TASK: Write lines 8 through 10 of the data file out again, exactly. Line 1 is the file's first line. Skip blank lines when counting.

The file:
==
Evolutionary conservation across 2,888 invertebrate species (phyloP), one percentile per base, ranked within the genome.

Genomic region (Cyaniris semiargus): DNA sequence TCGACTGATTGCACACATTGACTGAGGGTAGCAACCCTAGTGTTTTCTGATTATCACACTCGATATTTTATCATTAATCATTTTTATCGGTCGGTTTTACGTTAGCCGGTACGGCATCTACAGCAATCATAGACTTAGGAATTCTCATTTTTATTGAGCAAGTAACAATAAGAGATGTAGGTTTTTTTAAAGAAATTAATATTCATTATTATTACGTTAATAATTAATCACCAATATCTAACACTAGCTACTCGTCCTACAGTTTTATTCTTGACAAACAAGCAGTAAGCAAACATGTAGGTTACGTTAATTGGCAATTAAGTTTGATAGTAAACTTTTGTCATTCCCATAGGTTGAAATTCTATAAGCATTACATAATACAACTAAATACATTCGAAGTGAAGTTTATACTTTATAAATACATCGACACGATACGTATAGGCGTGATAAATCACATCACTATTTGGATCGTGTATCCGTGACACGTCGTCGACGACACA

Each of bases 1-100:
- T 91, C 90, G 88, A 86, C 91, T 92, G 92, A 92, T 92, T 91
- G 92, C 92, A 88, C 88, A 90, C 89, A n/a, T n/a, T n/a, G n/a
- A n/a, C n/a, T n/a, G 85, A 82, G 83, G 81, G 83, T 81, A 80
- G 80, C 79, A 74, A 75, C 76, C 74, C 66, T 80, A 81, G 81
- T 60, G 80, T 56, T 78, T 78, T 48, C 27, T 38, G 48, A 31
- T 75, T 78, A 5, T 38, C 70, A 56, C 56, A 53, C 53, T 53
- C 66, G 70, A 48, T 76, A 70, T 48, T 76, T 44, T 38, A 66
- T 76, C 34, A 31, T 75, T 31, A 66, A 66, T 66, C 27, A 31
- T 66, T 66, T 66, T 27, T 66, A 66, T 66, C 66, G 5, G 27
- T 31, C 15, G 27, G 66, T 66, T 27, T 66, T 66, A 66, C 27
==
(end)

- T 60, G 80, T 56, T 78, T 78, T 48, C 27, T 38, G 48, A 31
- T 75, T 78, A 5, T 38, C 70, A 56, C 56, A 53, C 53, T 53
- C 66, G 70, A 48, T 76, A 70, T 48, T 76, T 44, T 38, A 66